Immediate Dentoalveolar Restoration Technique (IDR). Autograft characterization and a case report

  • W. Martins Junior Department of Periodontology, University of Ribeirao Preto, Ribeirão Preto, SP, Brazil, Brazil.
  • E. Prado Ferraz Department of Oral and Maxillofacial Surgery and Periodontology, School of Dentistry of Ribeirao Preto, University of Sao Paulo, Ribeirao Preto, SP, Brazil, Brazil.
  • M. Mateus Beloti Department of Oral and Maxillofacial Surgery and Periodontology, School of Dentistry of Ribeirao Preto, University of Sao Paulo, Ribeirao Preto, SP, Brazil, Brazil.
  • A. Luiz Rosa Department of Oral and Maxillofacial Surgery and Periodontology, School of Dentistry of Ribeirao Preto, University of Sao Paulo, Ribeirao Preto, SP, Brazil, Brazil.
  • J. C. Martins da Rosa Department of Implantology, São Leopoldo Mandic Dental Research Center, Campinas, SP, Brazil, Brazil.

Abstract

Case report We present a case of implant rehabilitation using the immediate dentoalveolar restoration (IDR) technique where the bone walls are reconstructed by a bone graft harvested from the maxillary tuberosity. In addition, we performed cellular and molecular evaluations of osteoblastic cells harvested from maxillary tuberosity as: cell proliferation, alkaline phosphatase activity, extracellular matrix mineralization and gene expression of osteoblastic markers. Three maxillary tuberosities were reconstructed using microtomography and qualitative-quantitative analyses were performed. Clinical and tomographic evidences showed that IDR is a feasible technique that allows in only one session the full reconstruction of alveolar socket, placement of dental implant and provisionalization. Cell proliferation increased over time and cell displayed alkaline phosphatase (ALP) activity, extracellular mineralized matrix and gene expression of all evaluated bone markers (ALP, RUNX2, bone sialoprotein, osteopontin, osteocalcin and distal-less homeobox 5), ratifying the osteogenic potential of the tuberosity cells. Micro-CT analysis showed the maxillary tuberosity as a highly porous structure surrounded by a thin cortical that resembles a mechanical barrier. These cellular, molecular and tomographic features indicate that the maxillary tuberosity is a source of osteoblastic cells and acts as a natural scaffold, supporting the excellent functional and aesthetic results of IDR technique.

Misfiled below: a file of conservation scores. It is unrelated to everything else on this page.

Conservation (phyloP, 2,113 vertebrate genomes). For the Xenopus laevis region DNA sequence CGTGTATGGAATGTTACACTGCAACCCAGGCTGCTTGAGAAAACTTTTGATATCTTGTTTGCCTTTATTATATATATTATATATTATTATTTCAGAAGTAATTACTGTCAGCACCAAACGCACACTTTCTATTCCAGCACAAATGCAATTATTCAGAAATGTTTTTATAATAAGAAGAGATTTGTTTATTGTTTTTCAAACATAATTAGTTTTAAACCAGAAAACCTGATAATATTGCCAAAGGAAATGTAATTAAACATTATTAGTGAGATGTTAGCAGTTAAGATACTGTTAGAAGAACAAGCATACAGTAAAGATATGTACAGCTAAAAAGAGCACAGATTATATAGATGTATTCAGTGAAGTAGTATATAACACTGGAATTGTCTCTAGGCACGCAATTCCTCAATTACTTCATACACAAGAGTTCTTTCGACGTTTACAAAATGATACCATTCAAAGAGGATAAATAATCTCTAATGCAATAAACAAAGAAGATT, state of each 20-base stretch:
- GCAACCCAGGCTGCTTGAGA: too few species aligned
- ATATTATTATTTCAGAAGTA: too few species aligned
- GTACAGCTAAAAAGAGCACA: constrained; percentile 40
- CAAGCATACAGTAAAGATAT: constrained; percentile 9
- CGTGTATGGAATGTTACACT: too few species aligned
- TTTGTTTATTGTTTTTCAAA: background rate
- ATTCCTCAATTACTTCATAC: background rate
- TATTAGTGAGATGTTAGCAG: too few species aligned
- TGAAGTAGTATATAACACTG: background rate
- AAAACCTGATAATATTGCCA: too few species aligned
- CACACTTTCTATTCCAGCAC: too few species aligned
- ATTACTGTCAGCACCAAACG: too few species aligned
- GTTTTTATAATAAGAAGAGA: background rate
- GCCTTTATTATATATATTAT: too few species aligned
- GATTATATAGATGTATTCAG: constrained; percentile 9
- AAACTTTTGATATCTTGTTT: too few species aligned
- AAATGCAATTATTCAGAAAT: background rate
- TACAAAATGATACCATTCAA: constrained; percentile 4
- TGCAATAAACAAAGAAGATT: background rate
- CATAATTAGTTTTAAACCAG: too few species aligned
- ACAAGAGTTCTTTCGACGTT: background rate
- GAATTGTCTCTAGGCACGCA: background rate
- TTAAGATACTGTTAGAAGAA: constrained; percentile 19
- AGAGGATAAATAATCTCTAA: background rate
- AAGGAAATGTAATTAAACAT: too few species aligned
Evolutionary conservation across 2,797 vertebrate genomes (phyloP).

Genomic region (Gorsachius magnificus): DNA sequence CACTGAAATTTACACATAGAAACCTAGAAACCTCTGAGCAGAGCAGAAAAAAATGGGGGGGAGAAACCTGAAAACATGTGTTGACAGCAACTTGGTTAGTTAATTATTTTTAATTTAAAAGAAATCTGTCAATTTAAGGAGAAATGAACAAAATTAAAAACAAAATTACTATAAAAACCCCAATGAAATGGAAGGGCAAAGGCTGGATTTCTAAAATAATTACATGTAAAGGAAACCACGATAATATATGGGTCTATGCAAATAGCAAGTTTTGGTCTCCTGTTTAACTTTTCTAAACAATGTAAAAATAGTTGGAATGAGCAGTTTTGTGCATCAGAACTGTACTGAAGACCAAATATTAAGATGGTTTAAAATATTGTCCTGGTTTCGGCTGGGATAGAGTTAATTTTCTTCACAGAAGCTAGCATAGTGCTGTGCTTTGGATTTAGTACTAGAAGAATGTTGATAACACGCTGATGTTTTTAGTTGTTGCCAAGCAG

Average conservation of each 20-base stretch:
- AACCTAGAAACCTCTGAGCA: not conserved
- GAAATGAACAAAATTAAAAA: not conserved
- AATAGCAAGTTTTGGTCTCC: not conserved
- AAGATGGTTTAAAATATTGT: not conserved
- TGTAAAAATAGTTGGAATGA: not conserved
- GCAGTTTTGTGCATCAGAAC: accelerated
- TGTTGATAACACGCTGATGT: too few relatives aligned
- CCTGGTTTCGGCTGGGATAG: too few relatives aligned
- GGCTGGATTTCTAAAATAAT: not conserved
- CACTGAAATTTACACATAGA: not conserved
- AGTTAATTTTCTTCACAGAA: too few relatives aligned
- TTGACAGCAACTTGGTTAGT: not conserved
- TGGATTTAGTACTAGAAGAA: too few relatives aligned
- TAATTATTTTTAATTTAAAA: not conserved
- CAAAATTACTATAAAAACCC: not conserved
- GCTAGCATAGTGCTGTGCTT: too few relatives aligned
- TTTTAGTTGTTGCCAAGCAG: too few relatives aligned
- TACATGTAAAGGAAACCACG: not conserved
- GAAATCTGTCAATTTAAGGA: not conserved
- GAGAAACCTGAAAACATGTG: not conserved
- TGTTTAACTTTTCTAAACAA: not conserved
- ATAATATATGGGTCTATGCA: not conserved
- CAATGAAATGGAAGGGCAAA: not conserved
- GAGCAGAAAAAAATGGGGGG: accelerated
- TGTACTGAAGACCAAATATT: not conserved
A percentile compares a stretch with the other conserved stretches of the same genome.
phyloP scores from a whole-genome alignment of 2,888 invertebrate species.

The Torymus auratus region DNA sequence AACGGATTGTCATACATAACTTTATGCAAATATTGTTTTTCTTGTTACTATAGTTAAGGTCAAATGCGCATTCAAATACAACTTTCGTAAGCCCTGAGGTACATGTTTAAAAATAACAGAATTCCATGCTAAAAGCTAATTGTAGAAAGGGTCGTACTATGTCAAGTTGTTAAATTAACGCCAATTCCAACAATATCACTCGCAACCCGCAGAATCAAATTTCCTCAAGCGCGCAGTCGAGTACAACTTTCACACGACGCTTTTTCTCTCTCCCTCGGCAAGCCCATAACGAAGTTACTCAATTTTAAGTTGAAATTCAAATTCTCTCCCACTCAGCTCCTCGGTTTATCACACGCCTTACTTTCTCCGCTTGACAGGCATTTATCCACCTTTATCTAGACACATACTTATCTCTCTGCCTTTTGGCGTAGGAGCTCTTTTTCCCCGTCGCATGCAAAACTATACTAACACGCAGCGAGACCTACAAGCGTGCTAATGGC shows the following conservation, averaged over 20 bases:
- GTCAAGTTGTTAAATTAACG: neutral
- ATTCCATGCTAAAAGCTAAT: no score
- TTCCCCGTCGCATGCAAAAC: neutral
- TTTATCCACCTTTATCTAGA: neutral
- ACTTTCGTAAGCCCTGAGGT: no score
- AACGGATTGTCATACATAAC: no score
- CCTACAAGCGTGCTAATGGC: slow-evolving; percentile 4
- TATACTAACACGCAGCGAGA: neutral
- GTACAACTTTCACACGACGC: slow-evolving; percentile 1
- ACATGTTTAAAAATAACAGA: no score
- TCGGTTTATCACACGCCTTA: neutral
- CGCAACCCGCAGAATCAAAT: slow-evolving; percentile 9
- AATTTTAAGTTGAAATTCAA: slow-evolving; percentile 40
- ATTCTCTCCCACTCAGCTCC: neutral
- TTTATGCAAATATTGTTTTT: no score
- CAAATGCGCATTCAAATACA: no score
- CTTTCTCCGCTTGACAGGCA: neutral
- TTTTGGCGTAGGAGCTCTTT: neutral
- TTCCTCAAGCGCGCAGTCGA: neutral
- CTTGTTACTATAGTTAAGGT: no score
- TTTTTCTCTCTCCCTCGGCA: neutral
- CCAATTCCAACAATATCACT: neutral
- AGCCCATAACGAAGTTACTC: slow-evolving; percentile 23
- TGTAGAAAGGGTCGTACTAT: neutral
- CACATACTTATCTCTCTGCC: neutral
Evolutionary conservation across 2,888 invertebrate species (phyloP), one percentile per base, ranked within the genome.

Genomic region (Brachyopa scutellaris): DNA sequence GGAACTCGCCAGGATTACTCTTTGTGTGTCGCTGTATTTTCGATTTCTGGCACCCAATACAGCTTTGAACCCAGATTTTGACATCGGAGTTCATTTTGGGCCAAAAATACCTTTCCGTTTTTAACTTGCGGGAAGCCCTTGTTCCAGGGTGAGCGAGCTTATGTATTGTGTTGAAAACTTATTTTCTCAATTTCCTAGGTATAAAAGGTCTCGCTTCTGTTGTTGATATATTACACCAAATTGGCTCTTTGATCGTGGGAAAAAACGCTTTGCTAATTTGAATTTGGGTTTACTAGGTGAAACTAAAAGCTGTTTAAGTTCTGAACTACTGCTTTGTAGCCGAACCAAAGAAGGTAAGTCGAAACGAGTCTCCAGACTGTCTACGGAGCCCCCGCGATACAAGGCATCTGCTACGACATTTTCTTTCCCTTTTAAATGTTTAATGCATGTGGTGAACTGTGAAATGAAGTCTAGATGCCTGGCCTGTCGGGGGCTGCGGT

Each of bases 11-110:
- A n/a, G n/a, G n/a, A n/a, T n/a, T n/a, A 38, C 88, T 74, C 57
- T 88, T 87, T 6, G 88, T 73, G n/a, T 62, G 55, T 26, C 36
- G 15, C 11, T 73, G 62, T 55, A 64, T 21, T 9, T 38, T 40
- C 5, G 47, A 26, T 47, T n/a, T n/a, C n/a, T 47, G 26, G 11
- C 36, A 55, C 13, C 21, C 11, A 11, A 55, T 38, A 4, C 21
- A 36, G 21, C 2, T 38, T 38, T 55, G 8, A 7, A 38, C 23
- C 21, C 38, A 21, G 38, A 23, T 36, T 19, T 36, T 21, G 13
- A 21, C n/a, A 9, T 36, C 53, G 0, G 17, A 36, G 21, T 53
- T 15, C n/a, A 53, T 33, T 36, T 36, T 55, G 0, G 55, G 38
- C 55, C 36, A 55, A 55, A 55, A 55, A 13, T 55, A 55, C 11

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Published
2017-10-31
Section
Articles